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I have also asked this question on Stack Overflow (apologies if this is a breach of protocol).

I am migrating an MS Access database to MS SQL Server where I will maintain it using SQL Server Management Studio (SSMS).

The Access db has a relationship that connects two instances of the same table via an intermediary table as indicated by the following access relationship diagram. enter image description here

This entity relationship enables the representation of the organization structure.

Access lets you create the relationship above using drag and drop and automatically added the suffix _1 to distinguish the added instance.

The SQL is:

SELECT [T-Organisation].[Organisation Unit Id], 
[T-Organisation].[Organisation UnitName], 
[T-Organisation_1].[Organisation Unit Id], 
[T-Organisation_1].[Organisation UnitName] 
FROM ([T-Organisation] 
INNER JOIN [T-OrganisationSubsidiary] ON 
[T-Organisation].[Organisation Unit Id] = [T-OrganisationSubsidiary].[Parent Organisation Unit]) 
INNER JOIN [T-Organisation] AS [T-Organisation_1] ON 
[T-OrganisationSubsidiary].[Subsidiary Organisation Unit] = [T-Organisation_1].[Organisation Unit Id];

Unless I am missing something SSMS doesn’t permit me to add (drag and drop) copies of tables to the Relationship Diagram like Access does. Does this mean I need to create a physical copy of the T-Organisation table and manually name it e.g., T-Organisation_1 or is there a better solution?

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  • Thanks Rohit. Most appreciated.
    – Joe
    Commented Nov 15, 2023 at 9:54

1 Answer 1

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Unless I am missing something SSMS doesn’t permit me to add (drag and drop) copies of tables to the Relationship Diagram like Access does.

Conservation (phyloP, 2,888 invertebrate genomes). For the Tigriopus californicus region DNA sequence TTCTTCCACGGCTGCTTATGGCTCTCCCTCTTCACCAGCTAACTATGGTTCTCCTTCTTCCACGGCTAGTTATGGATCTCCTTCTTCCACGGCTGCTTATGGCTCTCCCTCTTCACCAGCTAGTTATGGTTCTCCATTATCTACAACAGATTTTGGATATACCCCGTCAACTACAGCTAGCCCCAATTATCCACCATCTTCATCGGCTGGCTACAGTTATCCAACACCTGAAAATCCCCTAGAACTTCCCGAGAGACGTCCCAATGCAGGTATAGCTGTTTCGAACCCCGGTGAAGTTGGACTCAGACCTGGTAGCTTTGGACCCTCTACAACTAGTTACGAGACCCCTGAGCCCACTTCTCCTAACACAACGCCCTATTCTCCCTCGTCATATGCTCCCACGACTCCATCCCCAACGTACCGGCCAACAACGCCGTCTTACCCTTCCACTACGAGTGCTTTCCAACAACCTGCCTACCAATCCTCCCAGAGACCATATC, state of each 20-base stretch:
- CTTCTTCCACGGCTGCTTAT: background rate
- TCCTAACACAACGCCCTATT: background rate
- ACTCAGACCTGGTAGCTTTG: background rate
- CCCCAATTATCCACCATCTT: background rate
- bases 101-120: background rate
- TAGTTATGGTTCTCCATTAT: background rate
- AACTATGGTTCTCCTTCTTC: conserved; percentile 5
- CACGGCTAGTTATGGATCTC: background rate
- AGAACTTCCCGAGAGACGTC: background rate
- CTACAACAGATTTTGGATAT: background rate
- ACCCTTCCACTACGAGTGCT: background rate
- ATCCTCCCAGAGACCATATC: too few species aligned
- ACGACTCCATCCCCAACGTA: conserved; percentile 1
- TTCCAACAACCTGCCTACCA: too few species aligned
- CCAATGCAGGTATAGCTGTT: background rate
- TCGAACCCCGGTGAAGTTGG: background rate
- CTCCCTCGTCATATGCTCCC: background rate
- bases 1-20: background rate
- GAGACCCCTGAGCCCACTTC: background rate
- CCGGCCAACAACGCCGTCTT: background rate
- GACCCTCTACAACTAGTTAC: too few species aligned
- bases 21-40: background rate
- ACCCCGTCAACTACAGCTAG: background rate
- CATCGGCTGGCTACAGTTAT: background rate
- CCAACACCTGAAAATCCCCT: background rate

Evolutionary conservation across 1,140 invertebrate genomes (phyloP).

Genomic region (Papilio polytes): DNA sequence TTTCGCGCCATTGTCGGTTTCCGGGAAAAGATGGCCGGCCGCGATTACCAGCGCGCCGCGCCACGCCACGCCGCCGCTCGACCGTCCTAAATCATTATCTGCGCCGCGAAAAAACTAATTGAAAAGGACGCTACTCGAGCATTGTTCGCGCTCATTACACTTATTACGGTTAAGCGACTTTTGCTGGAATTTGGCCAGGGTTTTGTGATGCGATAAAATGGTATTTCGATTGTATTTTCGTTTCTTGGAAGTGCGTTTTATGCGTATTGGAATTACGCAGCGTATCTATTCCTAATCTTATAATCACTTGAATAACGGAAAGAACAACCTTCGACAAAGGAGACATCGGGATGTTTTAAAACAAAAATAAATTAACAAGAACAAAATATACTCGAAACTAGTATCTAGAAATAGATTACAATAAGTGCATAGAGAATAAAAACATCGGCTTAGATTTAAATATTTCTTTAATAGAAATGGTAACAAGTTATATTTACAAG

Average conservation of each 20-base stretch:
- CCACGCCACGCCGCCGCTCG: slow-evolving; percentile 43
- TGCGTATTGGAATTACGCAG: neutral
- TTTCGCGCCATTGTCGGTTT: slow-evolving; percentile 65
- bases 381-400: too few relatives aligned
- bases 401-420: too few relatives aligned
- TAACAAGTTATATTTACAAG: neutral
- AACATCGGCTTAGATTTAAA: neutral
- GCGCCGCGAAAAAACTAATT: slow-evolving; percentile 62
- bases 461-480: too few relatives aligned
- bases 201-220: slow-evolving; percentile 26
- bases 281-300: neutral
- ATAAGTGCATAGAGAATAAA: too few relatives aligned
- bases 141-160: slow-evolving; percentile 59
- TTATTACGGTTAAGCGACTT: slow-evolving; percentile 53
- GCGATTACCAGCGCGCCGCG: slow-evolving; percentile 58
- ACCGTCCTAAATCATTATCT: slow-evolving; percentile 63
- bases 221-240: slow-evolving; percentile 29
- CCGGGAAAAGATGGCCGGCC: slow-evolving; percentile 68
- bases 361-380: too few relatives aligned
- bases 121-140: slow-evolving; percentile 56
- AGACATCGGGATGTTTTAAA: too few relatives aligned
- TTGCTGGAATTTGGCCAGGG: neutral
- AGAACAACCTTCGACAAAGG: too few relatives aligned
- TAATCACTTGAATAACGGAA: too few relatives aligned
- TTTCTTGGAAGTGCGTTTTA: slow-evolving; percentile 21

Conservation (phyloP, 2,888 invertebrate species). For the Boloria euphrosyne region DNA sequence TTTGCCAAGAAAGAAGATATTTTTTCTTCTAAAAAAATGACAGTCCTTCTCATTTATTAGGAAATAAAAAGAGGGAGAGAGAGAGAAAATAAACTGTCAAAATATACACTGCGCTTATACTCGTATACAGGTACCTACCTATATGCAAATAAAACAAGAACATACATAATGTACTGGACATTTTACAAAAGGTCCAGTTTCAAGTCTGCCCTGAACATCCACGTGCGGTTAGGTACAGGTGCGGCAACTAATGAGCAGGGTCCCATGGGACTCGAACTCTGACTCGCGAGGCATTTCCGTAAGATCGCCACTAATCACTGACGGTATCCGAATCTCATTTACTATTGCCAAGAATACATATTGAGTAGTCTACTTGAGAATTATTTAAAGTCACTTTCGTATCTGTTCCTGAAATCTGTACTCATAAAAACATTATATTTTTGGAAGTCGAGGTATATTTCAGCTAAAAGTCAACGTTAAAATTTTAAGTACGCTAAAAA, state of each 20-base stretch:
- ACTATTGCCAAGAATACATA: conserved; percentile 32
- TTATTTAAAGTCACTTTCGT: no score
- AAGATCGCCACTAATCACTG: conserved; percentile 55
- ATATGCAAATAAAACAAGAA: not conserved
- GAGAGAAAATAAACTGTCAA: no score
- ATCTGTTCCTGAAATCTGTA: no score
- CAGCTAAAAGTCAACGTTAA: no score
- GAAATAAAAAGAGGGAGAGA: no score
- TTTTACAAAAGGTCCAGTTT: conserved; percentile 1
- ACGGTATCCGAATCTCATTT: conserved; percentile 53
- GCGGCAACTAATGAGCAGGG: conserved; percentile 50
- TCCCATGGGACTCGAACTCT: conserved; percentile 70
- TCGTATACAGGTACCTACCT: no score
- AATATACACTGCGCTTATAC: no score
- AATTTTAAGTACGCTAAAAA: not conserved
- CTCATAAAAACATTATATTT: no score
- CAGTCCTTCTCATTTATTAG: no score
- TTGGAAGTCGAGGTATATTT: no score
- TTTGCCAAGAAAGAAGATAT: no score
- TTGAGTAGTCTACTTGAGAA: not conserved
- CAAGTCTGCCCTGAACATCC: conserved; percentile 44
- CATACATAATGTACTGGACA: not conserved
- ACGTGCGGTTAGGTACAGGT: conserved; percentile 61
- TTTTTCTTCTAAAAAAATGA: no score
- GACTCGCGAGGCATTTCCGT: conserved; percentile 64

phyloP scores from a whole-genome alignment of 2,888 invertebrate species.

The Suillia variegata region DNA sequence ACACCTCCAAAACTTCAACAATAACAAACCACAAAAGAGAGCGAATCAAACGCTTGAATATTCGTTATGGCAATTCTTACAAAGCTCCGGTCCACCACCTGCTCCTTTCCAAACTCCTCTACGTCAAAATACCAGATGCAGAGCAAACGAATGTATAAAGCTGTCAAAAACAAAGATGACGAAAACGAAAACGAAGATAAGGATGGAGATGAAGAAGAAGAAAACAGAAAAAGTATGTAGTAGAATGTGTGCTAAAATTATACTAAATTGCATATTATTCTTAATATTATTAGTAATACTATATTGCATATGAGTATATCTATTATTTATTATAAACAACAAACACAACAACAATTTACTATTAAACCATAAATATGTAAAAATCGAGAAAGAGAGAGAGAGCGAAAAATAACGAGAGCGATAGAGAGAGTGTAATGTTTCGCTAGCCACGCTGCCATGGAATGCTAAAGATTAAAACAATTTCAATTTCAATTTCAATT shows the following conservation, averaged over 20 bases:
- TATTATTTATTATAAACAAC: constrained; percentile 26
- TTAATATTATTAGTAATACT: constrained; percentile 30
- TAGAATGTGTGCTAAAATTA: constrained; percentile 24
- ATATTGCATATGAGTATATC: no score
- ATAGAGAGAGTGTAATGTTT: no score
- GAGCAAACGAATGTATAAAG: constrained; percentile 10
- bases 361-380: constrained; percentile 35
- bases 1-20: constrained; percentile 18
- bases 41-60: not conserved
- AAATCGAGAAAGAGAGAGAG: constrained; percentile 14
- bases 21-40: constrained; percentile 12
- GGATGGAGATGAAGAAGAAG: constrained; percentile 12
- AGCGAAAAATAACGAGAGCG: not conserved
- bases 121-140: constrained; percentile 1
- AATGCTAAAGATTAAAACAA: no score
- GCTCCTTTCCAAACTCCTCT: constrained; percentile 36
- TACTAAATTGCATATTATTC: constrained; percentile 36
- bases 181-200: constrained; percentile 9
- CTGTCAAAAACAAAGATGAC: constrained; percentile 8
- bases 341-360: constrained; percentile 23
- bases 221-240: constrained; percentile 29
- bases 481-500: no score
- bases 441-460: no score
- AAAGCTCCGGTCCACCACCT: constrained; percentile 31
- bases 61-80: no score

If by Relationship Diagram, you mean the Database Diagram feature in SSMS, then correct, you can't add the same table twice. This is true in a logical Entity Relationship Diagram too, one does not add the same table twice to such a diagram. Microsoft Access is unique in this regard, to help write the SQL for you.

Does this mean I need to create a physical copy of the T-Organisation table and manually name it e.g., T-Organisation_1...

I mean, you could do that, but it would be a silly thing to do, just to get the visual to work. This would cause you to have to maintain the same data in two tables, which is an anti-pattern / bad design. Most people don't even use the Database Diagram feature.

...or is there a better solution?

Don't use the Database Diagram feature, and don't create a copy of the table. Create a View to store the query that relates the table to itself. This is essentially the query you've provided from Microsoft Access where T-Organisation inner joins to T-OrganisationSubsidiary inner joins to T-Organisation again.


I have also asked this question on Stack Overflow (apologies if this is a breach of protocol).

For future reference, that's called double posting, and is typically not allowed. You should probably close the instance of the question on StackOverflow. Database questions are usually best suited for here (DBA.StackExchange) where more programming oriented questions go on StackOverflow.

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  • 1
    Thanks JD. An immensely helpful answer.
    – Joe
    Commented Nov 15, 2023 at 21:30

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